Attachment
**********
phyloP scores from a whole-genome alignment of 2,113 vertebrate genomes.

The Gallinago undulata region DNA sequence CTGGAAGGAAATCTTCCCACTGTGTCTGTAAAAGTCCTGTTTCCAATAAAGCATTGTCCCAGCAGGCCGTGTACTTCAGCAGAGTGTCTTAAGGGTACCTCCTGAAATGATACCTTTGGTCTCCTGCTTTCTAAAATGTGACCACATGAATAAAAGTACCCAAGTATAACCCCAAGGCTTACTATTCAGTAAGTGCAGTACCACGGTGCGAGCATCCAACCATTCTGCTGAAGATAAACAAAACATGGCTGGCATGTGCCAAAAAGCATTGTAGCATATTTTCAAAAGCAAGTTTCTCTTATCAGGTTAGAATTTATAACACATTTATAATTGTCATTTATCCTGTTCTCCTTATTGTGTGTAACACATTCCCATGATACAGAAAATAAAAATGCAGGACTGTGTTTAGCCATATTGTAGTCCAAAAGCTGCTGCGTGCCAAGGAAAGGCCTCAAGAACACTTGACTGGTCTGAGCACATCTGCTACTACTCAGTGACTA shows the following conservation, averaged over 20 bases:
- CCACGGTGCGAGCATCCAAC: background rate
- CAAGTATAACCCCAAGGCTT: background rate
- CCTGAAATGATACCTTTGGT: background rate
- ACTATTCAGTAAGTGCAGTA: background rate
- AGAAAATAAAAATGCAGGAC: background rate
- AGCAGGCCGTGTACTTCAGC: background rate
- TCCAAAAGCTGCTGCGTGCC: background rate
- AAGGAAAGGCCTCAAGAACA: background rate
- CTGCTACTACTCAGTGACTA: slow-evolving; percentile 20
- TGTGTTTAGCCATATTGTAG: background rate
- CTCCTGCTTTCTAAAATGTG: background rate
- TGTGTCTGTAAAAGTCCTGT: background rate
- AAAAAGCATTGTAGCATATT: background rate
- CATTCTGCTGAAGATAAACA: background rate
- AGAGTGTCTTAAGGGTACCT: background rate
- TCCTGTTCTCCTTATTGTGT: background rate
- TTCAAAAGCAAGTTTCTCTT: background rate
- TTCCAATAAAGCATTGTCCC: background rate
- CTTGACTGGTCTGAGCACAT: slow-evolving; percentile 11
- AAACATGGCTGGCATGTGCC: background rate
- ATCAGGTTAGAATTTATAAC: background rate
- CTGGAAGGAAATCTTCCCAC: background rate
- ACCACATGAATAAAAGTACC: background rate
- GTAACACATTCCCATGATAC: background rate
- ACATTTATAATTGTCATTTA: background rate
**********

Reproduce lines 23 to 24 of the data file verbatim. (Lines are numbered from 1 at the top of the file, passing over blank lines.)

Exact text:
- ATCAGGTTAGAATTTATAAC: background rate
- CTGGAAGGAAATCTTCCCAC: background rate